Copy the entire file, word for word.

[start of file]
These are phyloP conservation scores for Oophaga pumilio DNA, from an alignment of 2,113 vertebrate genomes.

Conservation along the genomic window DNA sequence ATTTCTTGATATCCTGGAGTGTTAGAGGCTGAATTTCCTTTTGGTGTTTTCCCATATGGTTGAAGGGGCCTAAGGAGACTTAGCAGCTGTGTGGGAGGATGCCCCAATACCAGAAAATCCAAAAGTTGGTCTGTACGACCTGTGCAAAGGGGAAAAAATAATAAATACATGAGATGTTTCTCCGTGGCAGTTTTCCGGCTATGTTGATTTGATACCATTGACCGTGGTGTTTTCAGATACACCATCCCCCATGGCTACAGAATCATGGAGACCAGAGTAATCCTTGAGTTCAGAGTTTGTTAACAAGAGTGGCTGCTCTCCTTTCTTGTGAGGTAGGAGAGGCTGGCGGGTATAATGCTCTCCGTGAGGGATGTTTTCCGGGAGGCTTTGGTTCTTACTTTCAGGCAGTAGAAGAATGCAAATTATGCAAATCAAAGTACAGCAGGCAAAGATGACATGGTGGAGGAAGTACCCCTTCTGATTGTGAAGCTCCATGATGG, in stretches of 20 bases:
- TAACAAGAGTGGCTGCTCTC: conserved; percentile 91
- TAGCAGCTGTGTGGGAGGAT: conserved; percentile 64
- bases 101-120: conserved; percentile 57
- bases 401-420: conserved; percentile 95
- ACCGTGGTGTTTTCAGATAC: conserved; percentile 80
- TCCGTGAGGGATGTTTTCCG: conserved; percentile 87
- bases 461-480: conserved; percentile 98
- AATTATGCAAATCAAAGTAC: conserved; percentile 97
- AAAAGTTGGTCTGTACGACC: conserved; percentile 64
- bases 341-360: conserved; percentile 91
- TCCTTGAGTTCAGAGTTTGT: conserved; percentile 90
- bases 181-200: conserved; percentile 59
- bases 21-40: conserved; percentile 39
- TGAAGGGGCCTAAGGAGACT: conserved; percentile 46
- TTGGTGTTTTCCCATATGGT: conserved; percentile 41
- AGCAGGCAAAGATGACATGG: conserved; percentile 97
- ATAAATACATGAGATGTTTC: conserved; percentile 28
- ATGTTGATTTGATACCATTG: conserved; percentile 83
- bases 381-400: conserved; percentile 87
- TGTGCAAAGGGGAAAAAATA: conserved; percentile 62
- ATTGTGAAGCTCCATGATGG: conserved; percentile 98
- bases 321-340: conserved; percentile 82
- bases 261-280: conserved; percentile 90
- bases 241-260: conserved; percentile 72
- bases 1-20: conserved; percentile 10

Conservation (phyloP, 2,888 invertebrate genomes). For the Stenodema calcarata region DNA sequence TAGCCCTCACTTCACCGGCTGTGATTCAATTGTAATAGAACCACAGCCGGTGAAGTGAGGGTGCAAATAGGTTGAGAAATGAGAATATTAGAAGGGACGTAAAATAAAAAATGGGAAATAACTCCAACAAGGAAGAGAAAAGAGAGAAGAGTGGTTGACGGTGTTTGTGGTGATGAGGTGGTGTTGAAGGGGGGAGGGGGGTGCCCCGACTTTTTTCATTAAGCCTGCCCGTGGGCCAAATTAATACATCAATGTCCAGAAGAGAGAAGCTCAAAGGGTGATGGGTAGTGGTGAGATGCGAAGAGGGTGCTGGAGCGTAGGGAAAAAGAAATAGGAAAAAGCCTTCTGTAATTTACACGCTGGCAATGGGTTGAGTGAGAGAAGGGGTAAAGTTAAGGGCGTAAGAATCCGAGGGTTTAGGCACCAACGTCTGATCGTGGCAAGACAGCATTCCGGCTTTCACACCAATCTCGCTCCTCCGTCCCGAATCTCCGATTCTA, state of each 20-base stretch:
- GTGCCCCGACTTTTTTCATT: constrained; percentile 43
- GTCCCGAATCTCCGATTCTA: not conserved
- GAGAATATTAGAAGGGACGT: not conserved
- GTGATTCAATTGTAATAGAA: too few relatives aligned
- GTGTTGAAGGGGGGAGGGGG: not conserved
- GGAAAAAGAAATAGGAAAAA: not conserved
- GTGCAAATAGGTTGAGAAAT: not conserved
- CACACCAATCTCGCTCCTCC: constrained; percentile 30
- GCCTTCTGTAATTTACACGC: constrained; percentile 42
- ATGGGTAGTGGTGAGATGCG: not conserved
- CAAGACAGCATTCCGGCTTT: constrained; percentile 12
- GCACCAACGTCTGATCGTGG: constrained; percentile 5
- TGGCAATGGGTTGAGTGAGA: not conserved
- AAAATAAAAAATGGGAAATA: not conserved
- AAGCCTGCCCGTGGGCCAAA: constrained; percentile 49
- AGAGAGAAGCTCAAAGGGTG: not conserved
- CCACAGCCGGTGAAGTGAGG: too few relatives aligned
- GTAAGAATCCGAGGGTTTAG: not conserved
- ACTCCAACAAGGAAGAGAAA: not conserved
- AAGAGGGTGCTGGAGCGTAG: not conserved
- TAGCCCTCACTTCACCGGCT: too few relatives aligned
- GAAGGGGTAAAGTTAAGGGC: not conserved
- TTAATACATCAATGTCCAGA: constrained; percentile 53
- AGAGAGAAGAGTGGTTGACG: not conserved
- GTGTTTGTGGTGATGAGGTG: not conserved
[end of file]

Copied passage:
These are phyloP conservation scores for Oophaga pumilio DNA, from an alignment of 2,113 vertebrate genomes.

Conservation along the genomic window DNA sequence ATTTCTTGATATCCTGGAGTGTTAGAGGCTGAATTTCCTTTTGGTGTTTTCCCATATGGTTGAAGGGGCCTAAGGAGACTTAGCAGCTGTGTGGGAGGATGCCCCAATACCAGAAAATCCAAAAGTTGGTCTGTACGACCTGTGCAAAGGGGAAAAAATAATAAATACATGAGATGTTTCTCCGTGGCAGTTTTCCGGCTATGTTGATTTGATACCATTGACCGTGGTGTTTTCAGATACACCATCCCCCATGGCTACAGAATCATGGAGACCAGAGTAATCCTTGAGTTCAGAGTTTGTTAACAAGAGTGGCTGCTCTCCTTTCTTGTGAGGTAGGAGAGGCTGGCGGGTATAATGCTCTCCGTGAGGGATGTTTTCCGGGAGGCTTTGGTTCTTACTTTCAGGCAGTAGAAGAATGCAAATTATGCAAATCAAAGTACAGCAGGCAAAGATGACATGGTGGAGGAAGTACCCCTTCTGATTGTGAAGCTCCATGATGG, in stretches of 20 bases:
- TAACAAGAGTGGCTGCTCTC: conserved; percentile 91
- TAGCAGCTGTGTGGGAGGAT: conserved; percentile 64
- bases 101-120: conserved; percentile 57
- bases 401-420: conserved; percentile 95
- ACCGTGGTGTTTTCAGATAC: conserved; percentile 80
- TCCGTGAGGGATGTTTTCCG: conserved; percentile 87
- bases 461-480: conserved; percentile 98
- AATTATGCAAATCAAAGTAC: conserved; percentile 97
- AAAAGTTGGTCTGTACGACC: conserved; percentile 64
- bases 341-360: conserved; percentile 91
- TCCTTGAGTTCAGAGTTTGT: conserved; percentile 90
- bases 181-200: conserved; percentile 59
- bases 21-40: conserved; percentile 39
- TGAAGGGGCCTAAGGAGACT: conserved; percentile 46
- TTGGTGTTTTCCCATATGGT: conserved; percentile 41
- AGCAGGCAAAGATGACATGG: conserved; percentile 97
- ATAAATACATGAGATGTTTC: conserved; percentile 28
- ATGTTGATTTGATACCATTG: conserved; percentile 83
- bases 381-400: conserved; percentile 87
- TGTGCAAAGGGGAAAAAATA: conserved; percentile 62
- ATTGTGAAGCTCCATGATGG: conserved; percentile 98
- bases 321-340: conserved; percentile 82
- bases 261-280: conserved; percentile 90
- bases 241-260: conserved; percentile 72
- bases 1-20: conserved; percentile 10

Conservation (phyloP, 2,888 invertebrate genomes). For the Stenodema calcarata region DNA sequence TAGCCCTCACTTCACCGGCTGTGATTCAATTGTAATAGAACCACAGCCGGTGAAGTGAGGGTGCAAATAGGTTGAGAAATGAGAATATTAGAAGGGACGTAAAATAAAAAATGGGAAATAACTCCAACAAGGAAGAGAAAAGAGAGAAGAGTGGTTGACGGTGTTTGTGGTGATGAGGTGGTGTTGAAGGGGGGAGGGGGGTGCCCCGACTTTTTTCATTAAGCCTGCCCGTGGGCCAAATTAATACATCAATGTCCAGAAGAGAGAAGCTCAAAGGGTGATGGGTAGTGGTGAGATGCGAAGAGGGTGCTGGAGCGTAGGGAAAAAGAAATAGGAAAAAGCCTTCTGTAATTTACACGCTGGCAATGGGTTGAGTGAGAGAAGGGGTAAAGTTAAGGGCGTAAGAATCCGAGGGTTTAGGCACCAACGTCTGATCGTGGCAAGACAGCATTCCGGCTTTCACACCAATCTCGCTCCTCCGTCCCGAATCTCCGATTCTA, state of each 20-base stretch:
- GTGCCCCGACTTTTTTCATT: constrained; percentile 43
- GTCCCGAATCTCCGATTCTA: not conserved
- GAGAATATTAGAAGGGACGT: not conserved
- GTGATTCAATTGTAATAGAA: too few relatives aligned
- GTGTTGAAGGGGGGAGGGGG: not conserved
- GGAAAAAGAAATAGGAAAAA: not conserved
- GTGCAAATAGGTTGAGAAAT: not conserved
- CACACCAATCTCGCTCCTCC: constrained; percentile 30
- GCCTTCTGTAATTTACACGC: constrained; percentile 42
- ATGGGTAGTGGTGAGATGCG: not conserved
- CAAGACAGCATTCCGGCTTT: constrained; percentile 12
- GCACCAACGTCTGATCGTGG: constrained; percentile 5
- TGGCAATGGGTTGAGTGAGA: not conserved
- AAAATAAAAAATGGGAAATA: not conserved
- AAGCCTGCCCGTGGGCCAAA: constrained; percentile 49
- AGAGAGAAGCTCAAAGGGTG: not conserved
- CCACAGCCGGTGAAGTGAGG: too few relatives aligned
- GTAAGAATCCGAGGGTTTAG: not conserved
- ACTCCAACAAGGAAGAGAAA: not conserved
- AAGAGGGTGCTGGAGCGTAG: not conserved
- TAGCCCTCACTTCACCGGCT: too few relatives aligned
- GAAGGGGTAAAGTTAAGGGC: not conserved
- TTAATACATCAATGTCCAGA: constrained; percentile 53
- AGAGAGAAGAGTGGTTGACG: not conserved
- GTGTTTGTGGTGATGAGGTG: not conserved